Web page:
Since the Office of International Programs began study abroad trips to Belize in 2013, Meredith students have found meaningful scholarship, strength, and service in an every-other-summer pilgrimage back to San Ignacio—visiting several Maya ruins spanning Belize and Guatemala, studying courses in postcolonial literature, young adult literature, Maya history, or digital literacy and serving Faith Nazarene, a local K-8 school, through the MeredithReads program.
This year, students showed their love for “the land of the free by the Caribe Sea” even more powerfully as they completed a playground space first built by Meredith through a partnership with the Colton English Club and the chaplain’s office. For the last two years, the Colton English Club has raised funds to provide another piece of play equipment, outfitted with a slide, fort, two swings, a set of rings, and a parallel bar. The playground serves about 300 students each day with a total of nine swings, four see-saws, three slides, and a shaded resting bench. Because harsh weather requires that the playground equipment be painted each year we visit, students stained each structure as well.
The school was immeasurably blessed this year with a newly-minted alumna, Macy Allen, ’17, who had served in Belize in 2015 and returned to work in the K-8 school and to utilize her skills in art. Allen painted a large mural of silhouetted students in each “standard” or grade, national symbols, notable ruins, and a phrase from the Pledge to Belize.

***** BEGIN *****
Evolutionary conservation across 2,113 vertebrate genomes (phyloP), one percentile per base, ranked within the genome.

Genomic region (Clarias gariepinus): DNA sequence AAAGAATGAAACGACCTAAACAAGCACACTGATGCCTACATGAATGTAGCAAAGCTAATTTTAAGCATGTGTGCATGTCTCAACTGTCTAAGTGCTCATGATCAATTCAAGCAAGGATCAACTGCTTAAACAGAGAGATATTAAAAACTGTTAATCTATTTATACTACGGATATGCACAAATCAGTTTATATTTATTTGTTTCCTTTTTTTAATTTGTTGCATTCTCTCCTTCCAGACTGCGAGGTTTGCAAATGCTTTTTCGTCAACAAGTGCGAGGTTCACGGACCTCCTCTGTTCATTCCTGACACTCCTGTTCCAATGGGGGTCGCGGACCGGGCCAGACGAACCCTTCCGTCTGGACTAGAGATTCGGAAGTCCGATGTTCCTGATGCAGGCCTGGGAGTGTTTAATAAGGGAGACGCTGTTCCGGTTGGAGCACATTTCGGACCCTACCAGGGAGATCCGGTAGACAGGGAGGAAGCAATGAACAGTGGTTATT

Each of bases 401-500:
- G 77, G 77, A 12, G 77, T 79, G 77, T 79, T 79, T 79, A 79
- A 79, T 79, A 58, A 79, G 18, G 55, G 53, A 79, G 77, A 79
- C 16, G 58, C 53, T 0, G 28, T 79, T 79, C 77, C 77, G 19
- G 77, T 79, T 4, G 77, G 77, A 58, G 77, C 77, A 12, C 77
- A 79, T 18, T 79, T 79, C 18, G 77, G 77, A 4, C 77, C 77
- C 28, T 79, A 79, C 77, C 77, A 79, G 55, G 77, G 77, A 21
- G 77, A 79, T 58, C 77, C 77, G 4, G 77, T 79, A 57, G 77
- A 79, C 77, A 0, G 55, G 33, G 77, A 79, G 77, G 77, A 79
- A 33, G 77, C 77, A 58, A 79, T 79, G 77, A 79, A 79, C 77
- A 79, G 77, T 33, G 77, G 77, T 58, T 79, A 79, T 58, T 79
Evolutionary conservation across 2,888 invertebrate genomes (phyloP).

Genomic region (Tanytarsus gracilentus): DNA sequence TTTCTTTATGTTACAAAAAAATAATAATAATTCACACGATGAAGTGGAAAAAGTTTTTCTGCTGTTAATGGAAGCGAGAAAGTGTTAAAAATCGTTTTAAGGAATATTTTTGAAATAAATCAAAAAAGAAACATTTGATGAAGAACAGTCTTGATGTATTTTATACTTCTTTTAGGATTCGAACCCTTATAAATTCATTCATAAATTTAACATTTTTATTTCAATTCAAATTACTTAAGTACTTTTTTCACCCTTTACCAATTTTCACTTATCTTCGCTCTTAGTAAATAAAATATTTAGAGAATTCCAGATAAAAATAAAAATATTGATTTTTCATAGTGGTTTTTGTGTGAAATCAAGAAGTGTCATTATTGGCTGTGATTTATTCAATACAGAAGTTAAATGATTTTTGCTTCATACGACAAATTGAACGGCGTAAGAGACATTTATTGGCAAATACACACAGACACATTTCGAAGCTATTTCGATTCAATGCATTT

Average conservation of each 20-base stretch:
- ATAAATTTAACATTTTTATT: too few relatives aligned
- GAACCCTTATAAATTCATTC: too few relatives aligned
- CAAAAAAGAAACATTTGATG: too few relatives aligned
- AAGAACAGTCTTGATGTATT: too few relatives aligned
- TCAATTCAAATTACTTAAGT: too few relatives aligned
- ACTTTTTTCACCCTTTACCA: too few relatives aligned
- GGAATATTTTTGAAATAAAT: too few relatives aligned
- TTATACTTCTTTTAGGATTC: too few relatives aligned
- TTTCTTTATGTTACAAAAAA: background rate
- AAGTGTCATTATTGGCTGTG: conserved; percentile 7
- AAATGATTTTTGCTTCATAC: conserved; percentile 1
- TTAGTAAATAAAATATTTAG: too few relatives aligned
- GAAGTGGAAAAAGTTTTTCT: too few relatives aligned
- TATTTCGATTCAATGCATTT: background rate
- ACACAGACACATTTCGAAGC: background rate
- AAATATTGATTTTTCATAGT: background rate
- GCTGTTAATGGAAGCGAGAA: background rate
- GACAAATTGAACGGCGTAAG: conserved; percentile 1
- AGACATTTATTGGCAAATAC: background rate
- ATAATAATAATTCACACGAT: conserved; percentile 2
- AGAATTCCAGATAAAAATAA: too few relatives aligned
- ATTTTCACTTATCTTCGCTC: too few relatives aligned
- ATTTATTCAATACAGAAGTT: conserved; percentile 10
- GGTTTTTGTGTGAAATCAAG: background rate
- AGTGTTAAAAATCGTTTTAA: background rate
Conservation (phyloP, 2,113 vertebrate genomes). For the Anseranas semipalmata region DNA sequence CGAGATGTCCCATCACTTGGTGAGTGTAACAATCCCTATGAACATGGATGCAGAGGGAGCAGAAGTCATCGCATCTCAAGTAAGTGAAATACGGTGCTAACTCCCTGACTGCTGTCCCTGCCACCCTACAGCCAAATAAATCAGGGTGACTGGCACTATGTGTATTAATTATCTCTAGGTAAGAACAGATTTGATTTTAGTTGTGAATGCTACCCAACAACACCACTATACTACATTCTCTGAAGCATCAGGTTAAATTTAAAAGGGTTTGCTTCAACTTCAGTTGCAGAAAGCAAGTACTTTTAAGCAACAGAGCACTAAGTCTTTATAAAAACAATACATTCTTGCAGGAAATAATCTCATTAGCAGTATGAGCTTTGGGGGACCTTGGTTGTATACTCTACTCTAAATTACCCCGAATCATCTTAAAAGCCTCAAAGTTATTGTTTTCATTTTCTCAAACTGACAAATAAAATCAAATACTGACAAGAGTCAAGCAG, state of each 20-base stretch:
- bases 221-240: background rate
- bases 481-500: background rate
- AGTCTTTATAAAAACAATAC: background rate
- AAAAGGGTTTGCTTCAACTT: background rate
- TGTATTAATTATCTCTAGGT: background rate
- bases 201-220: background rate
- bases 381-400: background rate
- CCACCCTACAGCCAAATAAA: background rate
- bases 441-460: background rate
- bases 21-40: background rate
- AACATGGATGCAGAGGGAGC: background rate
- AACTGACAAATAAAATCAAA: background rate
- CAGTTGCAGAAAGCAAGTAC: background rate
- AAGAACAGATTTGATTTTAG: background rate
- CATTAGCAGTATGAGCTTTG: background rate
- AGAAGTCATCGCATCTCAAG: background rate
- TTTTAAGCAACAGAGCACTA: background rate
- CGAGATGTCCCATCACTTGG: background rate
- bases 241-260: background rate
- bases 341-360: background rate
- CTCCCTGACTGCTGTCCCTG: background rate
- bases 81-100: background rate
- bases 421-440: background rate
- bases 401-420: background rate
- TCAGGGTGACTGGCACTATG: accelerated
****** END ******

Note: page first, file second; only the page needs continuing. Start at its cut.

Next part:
“It was a hot and messy project that challenged me artistically, but to see the final product and the school’s reaction was priceless,” Allen said. The mural and the service of all of the students were recognized during the school’s graduation with a plaque to bring back to campus.
In addition to the service projects and impressive mural, the Meredith group also facilitated the MeredithReads program at Faith Nazarene. Each morning, our students could be seen reading books to elementary children on picnic tables outside the open-air classrooms. As a lover of children, literature, and the literacy that brings them together, my heart swelled each time I turned the corner. In heat that would turn even Southerners into snowflakes and conditions plagued by poverty, Meredith students engaged children with classic books and interactive extension activities.
Reams of construction paper, miles of hiking rainforest, pages upon pages of reading, and gallons of oil paint later (some semi-permanently in our hair), we came back tired, dusty, and stretched in meaningful ways.
Rising junior Kirby Jones captures it perfectly: “There wasn’t much I could hide from Belize … so layer by layer, I agreed to show her. I showed Belize my dry sense of humor; my love for any and all beings in a public school; my weird obsession at the intersection of feminism, theology, and social justice; and my inability to function for more than 24 hours without a cup of coffee. Belize accepted and loved me, no questions asked.”
—Submitted by Associate Professor of English Kelly Roberts